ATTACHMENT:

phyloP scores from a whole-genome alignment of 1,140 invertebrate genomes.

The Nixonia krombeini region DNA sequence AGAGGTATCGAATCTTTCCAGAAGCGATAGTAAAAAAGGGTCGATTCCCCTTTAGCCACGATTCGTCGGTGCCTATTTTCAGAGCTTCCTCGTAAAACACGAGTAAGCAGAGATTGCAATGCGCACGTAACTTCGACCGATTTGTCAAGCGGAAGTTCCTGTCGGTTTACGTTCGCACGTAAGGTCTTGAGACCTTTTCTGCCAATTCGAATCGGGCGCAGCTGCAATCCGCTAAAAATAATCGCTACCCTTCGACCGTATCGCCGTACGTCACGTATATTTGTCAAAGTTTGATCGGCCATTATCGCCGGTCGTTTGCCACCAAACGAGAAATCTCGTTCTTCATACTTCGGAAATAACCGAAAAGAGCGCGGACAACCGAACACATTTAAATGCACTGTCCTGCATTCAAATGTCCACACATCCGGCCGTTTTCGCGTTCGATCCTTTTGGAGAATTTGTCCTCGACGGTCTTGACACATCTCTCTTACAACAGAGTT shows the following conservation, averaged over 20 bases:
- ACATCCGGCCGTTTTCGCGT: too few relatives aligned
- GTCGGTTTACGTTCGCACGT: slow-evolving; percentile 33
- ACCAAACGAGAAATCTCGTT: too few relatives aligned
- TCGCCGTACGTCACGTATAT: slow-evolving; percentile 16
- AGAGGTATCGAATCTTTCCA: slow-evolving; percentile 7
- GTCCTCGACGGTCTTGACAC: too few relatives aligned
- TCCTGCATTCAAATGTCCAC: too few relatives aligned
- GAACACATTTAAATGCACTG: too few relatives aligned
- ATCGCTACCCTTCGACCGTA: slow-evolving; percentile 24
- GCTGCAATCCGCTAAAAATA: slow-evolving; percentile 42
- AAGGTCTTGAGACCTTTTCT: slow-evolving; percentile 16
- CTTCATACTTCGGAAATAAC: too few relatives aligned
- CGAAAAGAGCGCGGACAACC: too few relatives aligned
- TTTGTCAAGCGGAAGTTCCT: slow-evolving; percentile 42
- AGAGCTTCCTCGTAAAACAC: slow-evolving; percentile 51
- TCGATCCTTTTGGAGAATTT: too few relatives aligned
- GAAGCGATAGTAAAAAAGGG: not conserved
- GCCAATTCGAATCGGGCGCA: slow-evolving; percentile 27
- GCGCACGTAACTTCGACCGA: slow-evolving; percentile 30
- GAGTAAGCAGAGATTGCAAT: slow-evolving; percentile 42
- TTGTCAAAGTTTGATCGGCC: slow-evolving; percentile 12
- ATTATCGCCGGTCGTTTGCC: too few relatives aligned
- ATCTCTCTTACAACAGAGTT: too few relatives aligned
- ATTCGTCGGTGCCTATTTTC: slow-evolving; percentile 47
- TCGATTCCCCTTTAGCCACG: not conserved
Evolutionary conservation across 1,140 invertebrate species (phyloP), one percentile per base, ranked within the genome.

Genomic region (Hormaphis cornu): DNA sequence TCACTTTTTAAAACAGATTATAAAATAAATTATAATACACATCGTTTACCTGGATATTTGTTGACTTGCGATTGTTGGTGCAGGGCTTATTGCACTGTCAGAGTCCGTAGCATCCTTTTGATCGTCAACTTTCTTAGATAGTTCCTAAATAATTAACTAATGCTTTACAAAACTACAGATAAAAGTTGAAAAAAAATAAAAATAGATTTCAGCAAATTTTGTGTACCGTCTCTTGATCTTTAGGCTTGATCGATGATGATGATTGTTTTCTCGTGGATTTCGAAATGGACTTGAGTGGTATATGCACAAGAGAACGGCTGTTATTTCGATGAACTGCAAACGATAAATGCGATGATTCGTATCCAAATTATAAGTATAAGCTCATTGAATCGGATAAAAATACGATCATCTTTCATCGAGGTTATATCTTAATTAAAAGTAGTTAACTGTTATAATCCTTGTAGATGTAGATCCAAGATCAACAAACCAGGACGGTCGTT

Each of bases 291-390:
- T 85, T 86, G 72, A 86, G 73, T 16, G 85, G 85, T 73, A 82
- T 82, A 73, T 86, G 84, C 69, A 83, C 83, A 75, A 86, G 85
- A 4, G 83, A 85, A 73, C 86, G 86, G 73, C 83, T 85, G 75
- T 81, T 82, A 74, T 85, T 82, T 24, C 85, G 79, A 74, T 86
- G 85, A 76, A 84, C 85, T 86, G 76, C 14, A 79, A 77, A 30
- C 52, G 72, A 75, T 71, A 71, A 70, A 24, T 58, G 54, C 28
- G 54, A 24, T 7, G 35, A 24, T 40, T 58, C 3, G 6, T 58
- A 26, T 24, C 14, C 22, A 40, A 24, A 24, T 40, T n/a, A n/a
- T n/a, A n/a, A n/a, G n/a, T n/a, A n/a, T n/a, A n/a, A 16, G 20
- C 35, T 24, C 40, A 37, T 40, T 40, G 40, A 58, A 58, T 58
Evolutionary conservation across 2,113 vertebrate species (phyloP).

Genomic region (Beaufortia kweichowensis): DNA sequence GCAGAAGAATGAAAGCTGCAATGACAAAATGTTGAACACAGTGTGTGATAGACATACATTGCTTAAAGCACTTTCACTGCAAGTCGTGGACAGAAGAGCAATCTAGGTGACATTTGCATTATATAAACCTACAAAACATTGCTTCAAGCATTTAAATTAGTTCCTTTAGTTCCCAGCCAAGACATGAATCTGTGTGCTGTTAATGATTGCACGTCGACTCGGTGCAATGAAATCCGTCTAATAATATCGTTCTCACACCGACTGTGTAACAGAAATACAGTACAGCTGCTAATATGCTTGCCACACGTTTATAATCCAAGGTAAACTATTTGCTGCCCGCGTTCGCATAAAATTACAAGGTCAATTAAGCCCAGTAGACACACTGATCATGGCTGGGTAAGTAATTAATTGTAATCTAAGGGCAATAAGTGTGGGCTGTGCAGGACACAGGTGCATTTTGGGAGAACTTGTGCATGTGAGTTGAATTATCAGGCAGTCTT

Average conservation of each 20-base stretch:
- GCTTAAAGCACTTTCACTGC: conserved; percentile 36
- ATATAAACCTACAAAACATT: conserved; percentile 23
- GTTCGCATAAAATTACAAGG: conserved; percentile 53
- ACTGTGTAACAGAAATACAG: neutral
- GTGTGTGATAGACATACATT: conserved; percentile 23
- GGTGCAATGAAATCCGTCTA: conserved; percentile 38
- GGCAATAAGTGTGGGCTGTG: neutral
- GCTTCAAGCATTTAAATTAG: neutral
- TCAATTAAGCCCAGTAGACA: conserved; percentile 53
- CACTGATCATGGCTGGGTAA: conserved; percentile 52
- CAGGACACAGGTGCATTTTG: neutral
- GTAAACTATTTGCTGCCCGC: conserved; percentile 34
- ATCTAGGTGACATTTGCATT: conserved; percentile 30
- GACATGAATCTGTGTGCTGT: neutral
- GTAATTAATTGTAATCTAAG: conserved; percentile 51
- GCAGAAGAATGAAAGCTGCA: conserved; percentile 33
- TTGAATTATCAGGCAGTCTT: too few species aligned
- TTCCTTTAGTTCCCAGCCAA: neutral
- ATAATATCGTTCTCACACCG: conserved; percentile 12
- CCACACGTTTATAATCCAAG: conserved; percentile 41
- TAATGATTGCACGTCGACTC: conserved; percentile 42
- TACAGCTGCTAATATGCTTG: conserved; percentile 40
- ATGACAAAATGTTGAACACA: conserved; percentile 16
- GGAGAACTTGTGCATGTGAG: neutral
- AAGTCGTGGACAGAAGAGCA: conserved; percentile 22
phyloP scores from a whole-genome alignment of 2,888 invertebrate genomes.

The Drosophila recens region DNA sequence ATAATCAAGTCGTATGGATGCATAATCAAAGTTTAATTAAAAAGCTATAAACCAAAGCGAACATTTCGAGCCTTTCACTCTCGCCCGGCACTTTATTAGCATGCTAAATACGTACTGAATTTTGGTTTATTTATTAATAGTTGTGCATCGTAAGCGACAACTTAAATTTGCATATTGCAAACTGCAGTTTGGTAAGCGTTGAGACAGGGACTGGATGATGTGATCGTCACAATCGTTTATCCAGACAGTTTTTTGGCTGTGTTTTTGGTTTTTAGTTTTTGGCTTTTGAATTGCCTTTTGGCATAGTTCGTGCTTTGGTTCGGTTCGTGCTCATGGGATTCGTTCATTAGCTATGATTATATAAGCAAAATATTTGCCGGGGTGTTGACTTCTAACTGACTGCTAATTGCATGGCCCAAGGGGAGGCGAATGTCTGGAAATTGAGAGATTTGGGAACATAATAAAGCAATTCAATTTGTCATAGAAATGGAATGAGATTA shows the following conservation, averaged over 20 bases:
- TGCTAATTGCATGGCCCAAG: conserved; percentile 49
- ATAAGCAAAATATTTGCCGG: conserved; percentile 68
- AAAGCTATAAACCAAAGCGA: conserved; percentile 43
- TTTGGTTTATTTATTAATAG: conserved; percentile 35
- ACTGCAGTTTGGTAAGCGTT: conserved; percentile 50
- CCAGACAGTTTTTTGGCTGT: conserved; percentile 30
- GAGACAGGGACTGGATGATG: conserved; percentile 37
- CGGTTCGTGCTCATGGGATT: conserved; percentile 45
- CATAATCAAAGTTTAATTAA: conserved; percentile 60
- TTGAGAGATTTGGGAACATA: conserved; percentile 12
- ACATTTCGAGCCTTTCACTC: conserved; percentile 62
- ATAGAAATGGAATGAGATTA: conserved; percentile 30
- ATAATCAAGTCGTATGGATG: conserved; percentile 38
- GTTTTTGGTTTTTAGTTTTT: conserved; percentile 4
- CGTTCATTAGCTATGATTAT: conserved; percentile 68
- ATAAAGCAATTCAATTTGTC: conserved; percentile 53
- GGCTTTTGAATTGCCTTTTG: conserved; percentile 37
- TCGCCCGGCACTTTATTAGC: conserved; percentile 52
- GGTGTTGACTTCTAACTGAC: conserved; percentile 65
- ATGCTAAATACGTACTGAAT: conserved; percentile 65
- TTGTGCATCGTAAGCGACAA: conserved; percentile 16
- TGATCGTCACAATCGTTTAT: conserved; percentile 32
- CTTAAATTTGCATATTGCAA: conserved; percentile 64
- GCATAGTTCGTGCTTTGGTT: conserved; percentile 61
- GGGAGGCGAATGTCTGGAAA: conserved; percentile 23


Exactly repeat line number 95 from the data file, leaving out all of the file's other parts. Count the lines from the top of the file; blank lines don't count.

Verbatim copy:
- GGGAGGCGAATGTCTGGAAA: conserved; percentile 23